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Best crossover in TV history. Exciting, angsty, and funny as hell, featuring hot guys in tight leather, science-girl power, scintillating sidekicks, formidable foes, and some touching, thrilling writing. If you’re not watching these shows, binge from the start!

3. London theater on demand. I thought it was a dream come true when I could go to my local cinema and see productions by the National Theatre live, like the incredible version of Frankenstein Danny Boyle directed, featuring Benedict Cumberbatch and Johnny Lee Miller. Now there’s a web site that has a library of older productions you, like me, might have missed because… Oh, you live thousands of miles away and barely get a vacation every two years, if you’re lucky. Well, lady fortune has whammied you today, my theater-loving friends, because you can now watch “the best of British theater” in your jammies! Just subscribe to Digital Theatre, and let the streaming begin! It does cost a wee little something… but a lot less than a trip to London and a ticket, even from the half-price booth in Leicester Square.

4. This Medieval Princess Bathrobe from Think Geek. Because don’t we all want to pretend we’re Galadriel every once in a while?

5. I won’t often use this space to self-promote or talk about personal things, since it’s meant to be an exercise in fun, but I have just put out a new book and, as a consequence, I’ve had to confront some experiences that I’d been dreading for months. Namely, the reaction of my friends and family when they discovered I write M/M, and exactly what that means. I think most bookish introvert types like myself can relate to the fact that few of our online adventures spill into the real world, especially if you have a family that has very rigid/conservative ideas about things (I don’t mean that in the political sense). The point of it all is that it’s your private play time (though of course a lot of good can be done in the process) and people in your real life don’t know that much, if anything, about it. This was the case for me.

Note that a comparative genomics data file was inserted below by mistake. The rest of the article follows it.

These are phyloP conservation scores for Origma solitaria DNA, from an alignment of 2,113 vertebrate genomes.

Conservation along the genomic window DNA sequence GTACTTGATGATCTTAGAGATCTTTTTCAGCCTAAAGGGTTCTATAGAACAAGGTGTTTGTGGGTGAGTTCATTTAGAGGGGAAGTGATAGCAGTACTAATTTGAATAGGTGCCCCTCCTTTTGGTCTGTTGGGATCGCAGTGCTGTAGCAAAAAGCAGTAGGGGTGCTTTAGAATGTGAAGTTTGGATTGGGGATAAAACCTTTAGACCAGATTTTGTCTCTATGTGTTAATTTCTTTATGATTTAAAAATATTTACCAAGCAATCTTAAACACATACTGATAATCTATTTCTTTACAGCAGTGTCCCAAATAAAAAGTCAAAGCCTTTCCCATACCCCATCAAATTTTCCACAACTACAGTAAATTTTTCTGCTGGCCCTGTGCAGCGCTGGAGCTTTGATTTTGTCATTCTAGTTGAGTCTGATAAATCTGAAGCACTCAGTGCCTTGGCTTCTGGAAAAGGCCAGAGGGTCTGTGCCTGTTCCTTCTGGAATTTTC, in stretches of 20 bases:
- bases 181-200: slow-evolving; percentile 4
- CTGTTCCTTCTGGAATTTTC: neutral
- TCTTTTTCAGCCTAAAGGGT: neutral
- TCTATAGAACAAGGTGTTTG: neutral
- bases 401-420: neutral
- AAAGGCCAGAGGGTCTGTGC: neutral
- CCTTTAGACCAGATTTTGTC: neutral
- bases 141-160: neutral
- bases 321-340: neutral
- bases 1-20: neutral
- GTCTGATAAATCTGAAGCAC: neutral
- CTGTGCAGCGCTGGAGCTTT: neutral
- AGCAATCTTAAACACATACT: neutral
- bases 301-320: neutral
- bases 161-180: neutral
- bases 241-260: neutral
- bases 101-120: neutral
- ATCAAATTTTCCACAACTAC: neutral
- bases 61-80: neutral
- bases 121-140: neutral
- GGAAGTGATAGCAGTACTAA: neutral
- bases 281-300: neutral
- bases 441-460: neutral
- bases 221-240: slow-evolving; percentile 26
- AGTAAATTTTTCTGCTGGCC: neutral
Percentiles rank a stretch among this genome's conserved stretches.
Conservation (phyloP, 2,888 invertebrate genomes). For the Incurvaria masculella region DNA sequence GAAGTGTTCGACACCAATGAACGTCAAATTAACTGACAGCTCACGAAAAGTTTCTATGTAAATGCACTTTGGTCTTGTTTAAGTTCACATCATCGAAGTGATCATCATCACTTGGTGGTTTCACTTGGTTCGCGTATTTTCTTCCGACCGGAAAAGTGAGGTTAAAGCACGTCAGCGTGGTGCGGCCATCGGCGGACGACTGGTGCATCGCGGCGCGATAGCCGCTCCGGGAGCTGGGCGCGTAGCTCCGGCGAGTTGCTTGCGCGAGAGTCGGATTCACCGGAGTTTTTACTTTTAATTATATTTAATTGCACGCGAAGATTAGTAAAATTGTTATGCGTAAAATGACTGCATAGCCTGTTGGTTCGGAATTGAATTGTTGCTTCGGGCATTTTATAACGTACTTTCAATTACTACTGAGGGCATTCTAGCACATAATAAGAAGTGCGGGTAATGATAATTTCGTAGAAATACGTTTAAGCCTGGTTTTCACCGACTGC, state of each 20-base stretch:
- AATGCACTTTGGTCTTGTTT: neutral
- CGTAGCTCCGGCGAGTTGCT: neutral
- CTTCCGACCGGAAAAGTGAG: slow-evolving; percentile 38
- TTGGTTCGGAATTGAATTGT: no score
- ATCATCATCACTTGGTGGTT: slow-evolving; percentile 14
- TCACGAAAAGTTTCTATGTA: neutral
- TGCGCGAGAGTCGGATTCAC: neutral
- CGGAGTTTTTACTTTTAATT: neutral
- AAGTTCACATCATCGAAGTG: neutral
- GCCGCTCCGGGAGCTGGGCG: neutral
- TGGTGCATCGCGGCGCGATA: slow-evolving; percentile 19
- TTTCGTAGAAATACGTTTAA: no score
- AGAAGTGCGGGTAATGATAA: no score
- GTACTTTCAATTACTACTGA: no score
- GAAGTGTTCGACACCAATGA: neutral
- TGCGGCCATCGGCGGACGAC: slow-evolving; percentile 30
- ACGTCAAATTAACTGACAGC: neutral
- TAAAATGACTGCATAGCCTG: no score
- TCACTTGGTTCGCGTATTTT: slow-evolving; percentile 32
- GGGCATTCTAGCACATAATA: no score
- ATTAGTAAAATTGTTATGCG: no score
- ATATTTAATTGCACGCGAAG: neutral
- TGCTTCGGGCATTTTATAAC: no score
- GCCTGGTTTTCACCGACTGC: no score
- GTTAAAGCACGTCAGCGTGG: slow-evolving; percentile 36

But when you publish a book, well, how can you keep that a secret? Especially from the people who love you. When I decided to focus on writing M/M, I knew that one day I would no longer be able to hide behind my computer. That actual living, breathing people I talk to on a regular basis would learn about this side-profession of mine, and I’d have to talk to them about it in the flesh. I should mention that I am not in any way ashamed of what I do. But I confess I was a bit nervous about how this all would play out.

Turns out, I didn’t need to be. My uncle joked that he wanted me to start writing M/F/F and my sister read some of the sex scenes to her friend over the phone. When I tried to hedge by saying that I know it’s weird, my sister corrected me and said it’s not. My mom read the book in two days and loved it. Something that had me quaking in my boots turned out to be no trouble at all, and I am so very grateful for that.

Hopefully you can find something in there to inspire you!

Selina 😀